No tax and no regulation (and no possession limit) is what we should be striving for. I believe that’s what they did in D.C.

          1. Agreed. I guess they can charge sales tax like other products but that’s it. I come across people who say legalize it and tax the hell out of it. When I say so you want the black \market to continue, I get a blank stare.

        2. Yeah, it sounds like the reverse of the prostitution laws that criminalize the buyers but not the sellers. This will make it legal for people to buy one ounce or less from a dealer, but the dealer will still be a criminal.

        3. A reasonable grower will get more than an ounce from a single plant.

          A ignoring other market distortions, a reasonable grower would grow his crop year-round in a better climate and ship it in just like oranges or tomatoes. Also, marijuana wouldn’t be the only crop to harvest early/late/not at all in order to control supply/demand.

          The law could be better, but it’s a legalization/repeal so it’s clearly not the worst.

          1. Do seeds count? I understand (or presume to) that they aren’t desirable for consumption, but, if an officer of the law found you with 1.1 oz. (or 50 lbs.) of only seeds would you be in violation of the law? Seems like you could make (artisanal) marijuana sprouts a thing unless you could get hauled in just for having several ounces of seeds.

  2. Uh, you’d have to get me high to live in Vermont.

    1. Vermont, the other, smaller Wisonsin!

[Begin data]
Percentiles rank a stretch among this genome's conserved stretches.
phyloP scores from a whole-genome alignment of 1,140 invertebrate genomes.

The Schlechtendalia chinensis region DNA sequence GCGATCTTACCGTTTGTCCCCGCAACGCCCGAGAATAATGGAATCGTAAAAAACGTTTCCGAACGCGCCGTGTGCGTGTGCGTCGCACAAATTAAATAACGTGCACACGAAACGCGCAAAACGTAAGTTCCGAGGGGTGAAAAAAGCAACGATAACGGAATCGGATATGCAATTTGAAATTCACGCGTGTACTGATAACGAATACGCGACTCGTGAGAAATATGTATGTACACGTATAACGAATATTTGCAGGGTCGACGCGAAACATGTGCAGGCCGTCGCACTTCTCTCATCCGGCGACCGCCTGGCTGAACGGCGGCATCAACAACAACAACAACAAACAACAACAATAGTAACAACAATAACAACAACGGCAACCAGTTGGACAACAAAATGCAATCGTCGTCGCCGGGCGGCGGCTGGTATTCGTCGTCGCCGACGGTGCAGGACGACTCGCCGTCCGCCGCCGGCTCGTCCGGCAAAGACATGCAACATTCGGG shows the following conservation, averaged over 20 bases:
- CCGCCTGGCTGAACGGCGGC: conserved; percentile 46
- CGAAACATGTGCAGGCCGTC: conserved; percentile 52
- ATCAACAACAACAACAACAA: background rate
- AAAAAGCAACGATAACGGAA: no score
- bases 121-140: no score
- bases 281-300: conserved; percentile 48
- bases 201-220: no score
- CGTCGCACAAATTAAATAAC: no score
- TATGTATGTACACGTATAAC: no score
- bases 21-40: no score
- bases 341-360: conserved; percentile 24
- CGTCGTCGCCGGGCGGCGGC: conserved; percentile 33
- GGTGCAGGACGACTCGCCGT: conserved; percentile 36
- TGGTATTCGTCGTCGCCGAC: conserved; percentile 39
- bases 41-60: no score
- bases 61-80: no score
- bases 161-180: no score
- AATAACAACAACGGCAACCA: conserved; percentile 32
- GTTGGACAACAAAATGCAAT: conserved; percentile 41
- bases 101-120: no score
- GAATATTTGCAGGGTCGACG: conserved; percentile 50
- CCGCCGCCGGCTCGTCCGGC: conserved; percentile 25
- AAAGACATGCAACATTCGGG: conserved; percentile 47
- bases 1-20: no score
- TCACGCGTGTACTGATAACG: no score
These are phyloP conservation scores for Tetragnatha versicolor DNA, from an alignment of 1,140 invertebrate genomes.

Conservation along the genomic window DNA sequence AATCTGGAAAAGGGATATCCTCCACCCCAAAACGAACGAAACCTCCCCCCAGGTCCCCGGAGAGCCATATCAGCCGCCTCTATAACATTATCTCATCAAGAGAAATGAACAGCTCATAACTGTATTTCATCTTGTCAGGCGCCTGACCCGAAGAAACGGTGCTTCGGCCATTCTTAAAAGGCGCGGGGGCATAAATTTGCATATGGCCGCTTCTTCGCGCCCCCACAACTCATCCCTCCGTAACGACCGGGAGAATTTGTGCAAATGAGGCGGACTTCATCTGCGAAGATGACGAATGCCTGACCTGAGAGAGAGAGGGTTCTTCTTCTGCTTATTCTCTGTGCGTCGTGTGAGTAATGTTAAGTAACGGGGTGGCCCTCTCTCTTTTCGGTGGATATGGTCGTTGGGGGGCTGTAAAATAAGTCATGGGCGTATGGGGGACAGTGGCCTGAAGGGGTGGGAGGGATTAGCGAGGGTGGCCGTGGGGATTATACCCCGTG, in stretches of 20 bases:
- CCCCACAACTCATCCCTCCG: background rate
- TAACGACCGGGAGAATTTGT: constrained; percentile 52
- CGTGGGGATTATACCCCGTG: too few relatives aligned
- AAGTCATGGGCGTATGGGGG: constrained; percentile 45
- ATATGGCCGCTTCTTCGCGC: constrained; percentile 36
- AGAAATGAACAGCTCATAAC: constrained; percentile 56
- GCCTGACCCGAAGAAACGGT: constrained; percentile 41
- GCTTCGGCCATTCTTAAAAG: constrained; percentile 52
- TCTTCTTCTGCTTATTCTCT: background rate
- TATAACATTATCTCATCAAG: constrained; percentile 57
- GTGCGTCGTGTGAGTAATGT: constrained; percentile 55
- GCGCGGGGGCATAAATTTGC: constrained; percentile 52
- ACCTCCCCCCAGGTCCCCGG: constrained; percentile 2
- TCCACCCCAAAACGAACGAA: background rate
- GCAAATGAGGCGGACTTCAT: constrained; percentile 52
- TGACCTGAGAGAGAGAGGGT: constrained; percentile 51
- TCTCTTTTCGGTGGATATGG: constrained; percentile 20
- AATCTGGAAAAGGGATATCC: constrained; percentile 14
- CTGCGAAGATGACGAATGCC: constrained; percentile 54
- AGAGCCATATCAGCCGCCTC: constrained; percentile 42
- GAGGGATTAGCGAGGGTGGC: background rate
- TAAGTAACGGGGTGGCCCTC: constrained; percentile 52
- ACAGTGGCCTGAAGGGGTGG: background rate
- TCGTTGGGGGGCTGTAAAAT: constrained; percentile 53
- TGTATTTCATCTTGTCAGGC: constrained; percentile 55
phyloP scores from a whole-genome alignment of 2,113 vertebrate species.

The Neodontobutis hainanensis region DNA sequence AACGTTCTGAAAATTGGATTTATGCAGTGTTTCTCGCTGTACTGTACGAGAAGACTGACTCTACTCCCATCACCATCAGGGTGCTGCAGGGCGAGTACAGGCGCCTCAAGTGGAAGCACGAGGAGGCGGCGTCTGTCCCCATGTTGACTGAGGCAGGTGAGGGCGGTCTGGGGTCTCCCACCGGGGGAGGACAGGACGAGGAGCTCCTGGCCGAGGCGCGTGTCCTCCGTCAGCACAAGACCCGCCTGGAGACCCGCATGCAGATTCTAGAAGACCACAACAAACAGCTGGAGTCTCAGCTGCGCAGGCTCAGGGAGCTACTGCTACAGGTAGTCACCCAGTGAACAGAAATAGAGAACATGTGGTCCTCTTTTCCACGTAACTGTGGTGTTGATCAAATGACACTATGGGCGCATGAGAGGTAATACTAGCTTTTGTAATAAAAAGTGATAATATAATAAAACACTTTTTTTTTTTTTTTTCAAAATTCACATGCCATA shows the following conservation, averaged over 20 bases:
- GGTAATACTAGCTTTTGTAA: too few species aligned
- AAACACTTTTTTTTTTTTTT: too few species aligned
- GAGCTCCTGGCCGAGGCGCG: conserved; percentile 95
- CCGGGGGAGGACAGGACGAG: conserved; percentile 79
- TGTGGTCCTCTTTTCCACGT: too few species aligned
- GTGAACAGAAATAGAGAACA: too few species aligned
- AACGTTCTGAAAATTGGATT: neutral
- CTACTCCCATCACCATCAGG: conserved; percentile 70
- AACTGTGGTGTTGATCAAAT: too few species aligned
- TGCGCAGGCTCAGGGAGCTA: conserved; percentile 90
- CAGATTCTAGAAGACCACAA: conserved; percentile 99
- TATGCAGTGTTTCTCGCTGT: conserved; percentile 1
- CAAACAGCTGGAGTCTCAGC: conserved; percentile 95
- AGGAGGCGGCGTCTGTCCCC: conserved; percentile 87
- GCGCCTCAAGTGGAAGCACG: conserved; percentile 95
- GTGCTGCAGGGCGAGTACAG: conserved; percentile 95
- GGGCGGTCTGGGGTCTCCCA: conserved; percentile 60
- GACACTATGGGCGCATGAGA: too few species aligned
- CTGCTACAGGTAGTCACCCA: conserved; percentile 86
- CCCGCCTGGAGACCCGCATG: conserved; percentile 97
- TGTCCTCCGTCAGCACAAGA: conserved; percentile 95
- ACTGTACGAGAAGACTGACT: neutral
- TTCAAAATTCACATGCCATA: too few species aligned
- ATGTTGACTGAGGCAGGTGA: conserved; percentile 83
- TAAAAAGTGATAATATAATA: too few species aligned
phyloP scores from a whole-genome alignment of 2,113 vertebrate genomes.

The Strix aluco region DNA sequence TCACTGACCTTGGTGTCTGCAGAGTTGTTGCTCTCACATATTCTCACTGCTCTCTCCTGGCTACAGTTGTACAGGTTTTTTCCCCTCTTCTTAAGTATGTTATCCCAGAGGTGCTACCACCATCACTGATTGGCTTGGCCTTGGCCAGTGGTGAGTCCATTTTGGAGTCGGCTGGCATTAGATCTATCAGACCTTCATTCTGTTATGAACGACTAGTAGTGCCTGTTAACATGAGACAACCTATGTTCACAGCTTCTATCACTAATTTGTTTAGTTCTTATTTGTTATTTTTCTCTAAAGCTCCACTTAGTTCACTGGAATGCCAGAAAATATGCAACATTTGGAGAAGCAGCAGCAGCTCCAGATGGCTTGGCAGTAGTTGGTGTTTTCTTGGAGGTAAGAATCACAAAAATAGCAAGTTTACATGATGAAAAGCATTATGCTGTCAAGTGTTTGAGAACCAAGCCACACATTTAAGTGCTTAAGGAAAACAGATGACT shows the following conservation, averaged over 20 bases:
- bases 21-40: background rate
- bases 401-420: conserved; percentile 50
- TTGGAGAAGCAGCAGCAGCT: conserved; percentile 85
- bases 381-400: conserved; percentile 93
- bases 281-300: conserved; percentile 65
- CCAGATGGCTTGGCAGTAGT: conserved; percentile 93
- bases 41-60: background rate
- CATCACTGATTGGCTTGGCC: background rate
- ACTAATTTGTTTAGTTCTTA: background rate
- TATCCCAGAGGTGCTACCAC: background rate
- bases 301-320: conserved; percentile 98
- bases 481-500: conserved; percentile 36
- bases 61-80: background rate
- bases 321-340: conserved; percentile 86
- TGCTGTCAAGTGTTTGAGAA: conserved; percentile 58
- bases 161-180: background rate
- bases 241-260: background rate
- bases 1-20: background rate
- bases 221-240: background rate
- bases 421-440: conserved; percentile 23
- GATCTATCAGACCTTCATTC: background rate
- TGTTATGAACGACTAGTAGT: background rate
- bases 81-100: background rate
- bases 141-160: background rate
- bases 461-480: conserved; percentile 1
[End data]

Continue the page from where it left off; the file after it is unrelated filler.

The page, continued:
2. So, in order for me to live in Vermont, I need to get you high?

  3. Well, good for Vermont.

    What else do they have going for them?

    1. they aren’t mississippi

      1. Not exactly a high bar to cross there.

    2. Plenty of munchies if potheads crave maple syrup and entertainment if they wanna go cow tipping.

    3. You could live in NH and drive across the bordee to light up on the slopes.

    4. Good gun laws.

  4. It does not allow for taxation and regulation, which means no selling and no buying.

    Uh, what? It could very well be that sales are still prohibited, but the second thing doesn’t *necessarily* follow from the first.

  5. I guarantee Montpelier is going to find a way to fuck this up.

  6. Vermont Legislature Becomes First In Nation to Legalize Recreational Marijuana

    Too bad it takes a governor’s signature to make it, you know, the law:

    “I’ll take a look at the bill,” Governor Scott told MyNBC5. He also said the bill is not “a priority for Vermont.”

    Oh.

  7. Goddamn bearded gingers.

  8. “I’ll take a look at the bill, but I’ve been pretty clear I’d like to see some improvements to ensure a structure in place to protect public safety in Vermont,”

    We’ve haven’t figured out exactly how want to attach ourselves to the host. We’ll wait for the market to present the ideal place for us to sink into it and start sucking.